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11/7/2008
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Apple iPhone Chief Claims He Didn't Violate IBM Contract

Mark Papermaster says in court papers that the two tech vendors are not direct competitors.

Apple's newly appointed chief of iPod and iPhone engineering said his move to Cupertino does not violate a noncompete contract he signed with former employer IBM because Apple and IBM are not competitors.

"To the best of my knowledge, IBM does not design, manufacture, or market consumer electronic products," Mark Papermaster said in a court document filed Thursday. "Instead, IBM focuses on high-performance business systems such as information technology infrastructure, servers and information storage products, and operating systems software.

"Apple, on the other hand, is in the business of designing, manufacturing and marketing consumer-oriented hardware and related products," Papermaster said in documents filed in U.S. District Court in Manhattan.

"Aside from the divested IBM personal computer business and a single sale several years ago of Apple's Xserve product to a university, I do not recall a single instance of Apple being described as a competitor of IBM during my entire tenure at IBM," Papermaster stated.

The executive claims that he was not actively looking to leave IBM until he was headhunted by Steve Jobs' company and offered "a once-in-a-lifetime opportunity."

Apple earlier this week named Papermaster senior VP for devices hardware engineering -- a position that gives the 26-year technology veteran oversight of iPhone and iPod development. "Mark is a seasoned leader and is going to be an excellent addition to our senior management team," Apple CEO Jobs said in a statement Tuesday.

Papermaster replaces iPod senior VP Tony Faddell. Apple said Faddell wants to spend more time with his family and will take a reduced role in the company.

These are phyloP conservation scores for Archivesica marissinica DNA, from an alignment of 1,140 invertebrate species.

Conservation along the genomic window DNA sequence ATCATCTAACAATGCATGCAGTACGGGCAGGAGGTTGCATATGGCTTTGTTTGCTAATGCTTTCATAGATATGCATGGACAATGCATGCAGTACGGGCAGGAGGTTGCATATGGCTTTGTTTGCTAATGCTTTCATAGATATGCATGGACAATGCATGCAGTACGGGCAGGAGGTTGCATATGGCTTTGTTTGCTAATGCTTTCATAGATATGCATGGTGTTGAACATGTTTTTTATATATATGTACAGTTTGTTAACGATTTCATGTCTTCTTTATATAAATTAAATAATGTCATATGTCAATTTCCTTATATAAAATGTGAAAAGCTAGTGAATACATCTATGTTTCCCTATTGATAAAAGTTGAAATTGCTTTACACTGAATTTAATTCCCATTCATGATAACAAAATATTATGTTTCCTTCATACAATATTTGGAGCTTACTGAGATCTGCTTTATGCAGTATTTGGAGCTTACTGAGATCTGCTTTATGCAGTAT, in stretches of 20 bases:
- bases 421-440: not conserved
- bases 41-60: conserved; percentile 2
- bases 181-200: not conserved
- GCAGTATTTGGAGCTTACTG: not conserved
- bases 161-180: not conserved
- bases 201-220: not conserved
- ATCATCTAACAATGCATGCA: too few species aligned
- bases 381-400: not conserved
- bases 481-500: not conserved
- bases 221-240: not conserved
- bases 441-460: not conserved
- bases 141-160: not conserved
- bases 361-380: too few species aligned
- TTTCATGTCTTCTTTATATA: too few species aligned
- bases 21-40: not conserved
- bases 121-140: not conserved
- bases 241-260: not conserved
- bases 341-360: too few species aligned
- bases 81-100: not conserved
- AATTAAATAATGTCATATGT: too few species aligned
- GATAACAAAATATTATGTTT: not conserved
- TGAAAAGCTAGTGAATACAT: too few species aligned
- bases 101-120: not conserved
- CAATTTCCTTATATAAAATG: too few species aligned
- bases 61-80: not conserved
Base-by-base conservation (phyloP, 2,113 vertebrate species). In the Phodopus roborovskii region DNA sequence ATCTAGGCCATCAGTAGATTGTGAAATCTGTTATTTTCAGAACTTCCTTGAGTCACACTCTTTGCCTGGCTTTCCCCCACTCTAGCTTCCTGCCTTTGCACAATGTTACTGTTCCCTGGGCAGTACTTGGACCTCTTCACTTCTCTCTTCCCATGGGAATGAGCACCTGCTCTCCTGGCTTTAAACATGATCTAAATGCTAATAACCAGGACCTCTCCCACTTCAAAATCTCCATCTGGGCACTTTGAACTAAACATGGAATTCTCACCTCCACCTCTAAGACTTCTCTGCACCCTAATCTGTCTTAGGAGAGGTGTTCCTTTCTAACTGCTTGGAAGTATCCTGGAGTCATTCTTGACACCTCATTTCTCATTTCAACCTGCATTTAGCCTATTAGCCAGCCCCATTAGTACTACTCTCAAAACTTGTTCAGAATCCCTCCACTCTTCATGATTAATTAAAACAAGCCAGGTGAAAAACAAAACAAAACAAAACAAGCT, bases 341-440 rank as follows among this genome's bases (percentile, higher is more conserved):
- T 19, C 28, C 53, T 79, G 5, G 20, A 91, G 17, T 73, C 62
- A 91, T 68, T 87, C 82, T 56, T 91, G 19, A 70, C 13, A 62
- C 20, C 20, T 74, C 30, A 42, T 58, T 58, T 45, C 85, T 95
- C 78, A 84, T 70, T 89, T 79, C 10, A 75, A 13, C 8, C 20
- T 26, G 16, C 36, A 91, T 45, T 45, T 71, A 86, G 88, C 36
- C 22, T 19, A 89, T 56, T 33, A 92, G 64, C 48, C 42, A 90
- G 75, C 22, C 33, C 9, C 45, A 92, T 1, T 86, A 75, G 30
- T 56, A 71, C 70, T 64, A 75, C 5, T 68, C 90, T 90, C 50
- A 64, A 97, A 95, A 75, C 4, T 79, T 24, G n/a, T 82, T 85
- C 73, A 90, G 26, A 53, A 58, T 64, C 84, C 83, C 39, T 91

Papermaster's employment at Apple won't last long if IBM has its way. Papermaster was part of IBM's elite Integration & Values team until last month and is a top expert in IBM's Power microprocessor architecture. Big Blue claims Papermaster signed a noncompete contract that forbids him from joining a rival tech vendor within a year of ceasing employment at IBM.

IBM sued Papermaster last week. The company is asking the court to enjoin Papermaster from working at Apple. Papermaster's position at Apple violates "his contractual obligation to refrain from working for an IBM competitor for one year" after leaving the company, IBM stated in court papers.

IBM said it fears that Papermaster could help Apple develop rival server and chip products, and noted that Apple earlier this year acquired P.A. Semi with an eye to expanding its presence in those markets. IBM also claims that Apple considered replacing the IBM Power chips used in some of its computers with chips made by P.A. Semi.

In his response, Papermaster says his new job at Apple does not require him to work directly with P.A. Semi assets or technology. Papermaster also revealed that IBM has placed a block on stock options and other benefits he accrued at Big Blue.

In its court filing, IBM said it offered Papermaster "a substantial increase" in his compensation package to stay with the company.

The efforts were to no avail. Papermaster submitted his resignation on Oct. 21 and informed IBM that he intended to start employment with Apple beginning in November. IBM sued Papermaster the following day.

Note: Story updated at 3:05 p.m. Nov. 9 to expand Papermaster's comments on the competitive relationship between IBM and Apple in order to provide greater context.

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